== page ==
[easyazon_image add_to_cart=”yes” align=”center” asin=”B00D94QVSO” cloaking=”default” height=”500″ localization=”yes” locale=”US” nofollow=”default” new_window=”default” src=”http://ecx.images-amazon.com/images/I/51FvXJmYI-L.jpg” tag=”gimmethatbook-20″ width=”313″]The Savant of Chelsea[/easyazon_image]


The blurb for this book made it sound like it was going to be all about a surgeon with a severe psychological issue, and how she interacted (or didn’t) with the outside world. The first half was great–it was dark, and scary, and heart rending; when she told her story in graphic and disturbing flashbacks of how she was abused as a child, I shook my head in disbelief. It was all downhill from there.

The fictitious surgeon in the novel is torn apart when her illegitimate baby is taken from her one day. The rest of her life is spent thinking about her and wanting to find her, but afraid to because of a threat her mother made to her. After her mother dies, she goes back to her native Louisiana and tries to find closure.

From that point on, the book deteriorated into an obsession with children and a hard to believe personality change. In the beginning, this woman didn’t speak to anyone and was unable to dress herself or interact normally…she had assistants take care of things for her. She was driven to the hospital by a car service, did surgery like an automaton, and then spent her free time jogging on the streets of NYC to keep her demons at bay. After she returned to her native state of Louisiana, and certain events occurred (can’t tell you without spoilers), she essentially became a normal person. Very hard to believe. Major personality disorders don’t just spontaneously resolve.

The story then takes on a ridiculous twist, and the ending is abrupt and eye-rollingly impossible. Well, I suppose it’s possible, but highly unlikely in the real world.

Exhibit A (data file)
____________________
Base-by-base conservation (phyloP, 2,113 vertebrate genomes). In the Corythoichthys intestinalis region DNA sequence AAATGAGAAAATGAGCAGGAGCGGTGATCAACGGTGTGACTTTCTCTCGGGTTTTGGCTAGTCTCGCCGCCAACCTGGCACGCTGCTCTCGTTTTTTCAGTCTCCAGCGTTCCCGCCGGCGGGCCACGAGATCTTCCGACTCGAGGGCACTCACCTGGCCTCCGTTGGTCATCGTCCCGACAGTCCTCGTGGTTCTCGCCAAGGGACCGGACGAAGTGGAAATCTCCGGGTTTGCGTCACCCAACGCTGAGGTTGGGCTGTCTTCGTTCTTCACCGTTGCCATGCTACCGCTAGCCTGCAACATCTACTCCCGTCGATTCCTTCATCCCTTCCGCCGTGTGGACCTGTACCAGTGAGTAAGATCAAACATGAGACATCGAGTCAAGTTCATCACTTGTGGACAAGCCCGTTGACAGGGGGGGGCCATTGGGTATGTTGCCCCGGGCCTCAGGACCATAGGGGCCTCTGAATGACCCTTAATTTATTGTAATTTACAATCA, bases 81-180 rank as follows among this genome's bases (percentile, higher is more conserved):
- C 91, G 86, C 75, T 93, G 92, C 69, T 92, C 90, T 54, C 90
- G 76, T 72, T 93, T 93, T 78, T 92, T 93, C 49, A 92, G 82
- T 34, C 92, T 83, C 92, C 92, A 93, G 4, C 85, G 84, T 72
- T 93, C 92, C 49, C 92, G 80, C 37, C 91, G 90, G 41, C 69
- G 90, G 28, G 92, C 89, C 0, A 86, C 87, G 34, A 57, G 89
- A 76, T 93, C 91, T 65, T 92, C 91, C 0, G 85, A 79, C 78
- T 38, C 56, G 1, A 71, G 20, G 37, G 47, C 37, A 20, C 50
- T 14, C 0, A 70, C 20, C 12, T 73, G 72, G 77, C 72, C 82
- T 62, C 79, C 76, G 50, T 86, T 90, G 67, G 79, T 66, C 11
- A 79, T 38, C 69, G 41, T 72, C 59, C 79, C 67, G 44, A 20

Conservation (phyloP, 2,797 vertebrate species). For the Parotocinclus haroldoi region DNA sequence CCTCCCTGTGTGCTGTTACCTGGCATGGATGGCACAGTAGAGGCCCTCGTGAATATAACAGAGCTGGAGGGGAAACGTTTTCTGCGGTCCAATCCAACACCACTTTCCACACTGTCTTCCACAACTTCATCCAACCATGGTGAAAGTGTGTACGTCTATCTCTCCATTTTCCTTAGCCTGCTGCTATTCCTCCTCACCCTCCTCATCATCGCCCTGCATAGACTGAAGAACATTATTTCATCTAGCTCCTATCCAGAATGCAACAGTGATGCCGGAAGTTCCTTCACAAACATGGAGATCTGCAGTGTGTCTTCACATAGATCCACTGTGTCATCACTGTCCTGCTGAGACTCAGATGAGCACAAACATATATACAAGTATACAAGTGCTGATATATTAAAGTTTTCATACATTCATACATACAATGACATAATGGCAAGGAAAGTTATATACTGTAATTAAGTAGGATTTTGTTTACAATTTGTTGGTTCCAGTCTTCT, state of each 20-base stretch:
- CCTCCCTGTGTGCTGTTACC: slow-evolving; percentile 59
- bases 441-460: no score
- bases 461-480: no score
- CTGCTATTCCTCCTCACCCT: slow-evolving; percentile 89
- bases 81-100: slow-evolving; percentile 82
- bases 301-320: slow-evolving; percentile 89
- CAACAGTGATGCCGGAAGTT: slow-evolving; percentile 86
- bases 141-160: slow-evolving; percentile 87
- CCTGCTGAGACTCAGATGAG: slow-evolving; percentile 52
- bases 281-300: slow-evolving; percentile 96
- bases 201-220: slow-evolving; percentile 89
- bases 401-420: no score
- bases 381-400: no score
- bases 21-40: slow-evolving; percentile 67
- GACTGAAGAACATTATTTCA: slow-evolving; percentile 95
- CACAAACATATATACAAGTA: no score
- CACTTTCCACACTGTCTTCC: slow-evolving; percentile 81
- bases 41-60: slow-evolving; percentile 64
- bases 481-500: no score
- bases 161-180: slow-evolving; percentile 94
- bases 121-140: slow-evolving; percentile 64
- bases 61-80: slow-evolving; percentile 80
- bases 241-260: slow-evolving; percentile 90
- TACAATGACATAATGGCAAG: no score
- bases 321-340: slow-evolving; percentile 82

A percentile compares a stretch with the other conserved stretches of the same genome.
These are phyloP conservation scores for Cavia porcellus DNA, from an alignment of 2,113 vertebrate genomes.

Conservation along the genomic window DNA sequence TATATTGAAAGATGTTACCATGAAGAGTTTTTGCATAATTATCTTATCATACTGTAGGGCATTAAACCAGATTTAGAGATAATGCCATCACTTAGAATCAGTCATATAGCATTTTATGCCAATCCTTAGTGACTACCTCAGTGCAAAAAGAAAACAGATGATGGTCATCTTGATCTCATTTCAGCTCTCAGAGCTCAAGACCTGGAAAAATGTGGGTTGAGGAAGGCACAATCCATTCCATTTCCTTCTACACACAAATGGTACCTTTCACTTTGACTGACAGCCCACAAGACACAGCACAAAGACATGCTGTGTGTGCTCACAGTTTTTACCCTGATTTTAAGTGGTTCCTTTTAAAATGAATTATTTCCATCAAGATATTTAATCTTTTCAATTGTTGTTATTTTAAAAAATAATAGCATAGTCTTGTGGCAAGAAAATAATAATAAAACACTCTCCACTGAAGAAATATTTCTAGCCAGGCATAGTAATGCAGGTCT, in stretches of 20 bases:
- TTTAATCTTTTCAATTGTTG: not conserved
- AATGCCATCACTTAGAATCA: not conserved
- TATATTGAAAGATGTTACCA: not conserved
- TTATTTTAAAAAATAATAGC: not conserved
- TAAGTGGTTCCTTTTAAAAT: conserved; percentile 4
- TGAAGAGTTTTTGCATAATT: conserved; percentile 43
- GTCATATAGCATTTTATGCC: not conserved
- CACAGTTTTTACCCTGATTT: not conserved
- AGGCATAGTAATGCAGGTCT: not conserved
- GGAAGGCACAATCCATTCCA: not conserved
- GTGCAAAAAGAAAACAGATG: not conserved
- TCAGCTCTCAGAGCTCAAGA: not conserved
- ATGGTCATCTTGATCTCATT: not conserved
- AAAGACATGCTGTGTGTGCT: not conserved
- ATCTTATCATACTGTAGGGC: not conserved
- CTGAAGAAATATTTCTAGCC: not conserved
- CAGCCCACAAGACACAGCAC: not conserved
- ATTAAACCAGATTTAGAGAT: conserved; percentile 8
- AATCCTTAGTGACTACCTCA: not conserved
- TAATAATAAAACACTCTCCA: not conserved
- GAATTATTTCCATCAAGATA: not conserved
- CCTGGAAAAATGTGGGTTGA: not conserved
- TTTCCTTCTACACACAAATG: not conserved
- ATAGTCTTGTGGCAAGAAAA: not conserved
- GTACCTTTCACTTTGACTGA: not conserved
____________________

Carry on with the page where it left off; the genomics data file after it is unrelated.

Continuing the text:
Suzanne Jenkins touts the book’s ending as something that will galvanize the reader, either it will make you think, or not. Personally, I thought the book could have been shorter, especially all the stuff that took place after her mother died, and I was highly unsatisfied how the character of the surgeon changed from an unstable and fascinating person to a boring, seemingly “cured” normal functioning woman. It seemed as if there were two books with different people melded together. The premise was so brilliant, and the story was such a waste once the plot took that turn for the worst. I really wanted to like this book. I actually almost loved it up until Alexandra returned to Louisiana. At that point, the book’s personality changed, just like the surgeon’s did.

[easyazon_link asin=”B00D94QVSO” locale=”US” new_window=”default” nofollow=”default” tag=”gimmethatbook-20″ add_to_cart=”yes” cloaking=”default” localization=”yes” popups=”yes”]You can get the book here![/easyazon_link]┬áPlease, tell me what you think. And if you haven’t done it already, download the Kindle reading app.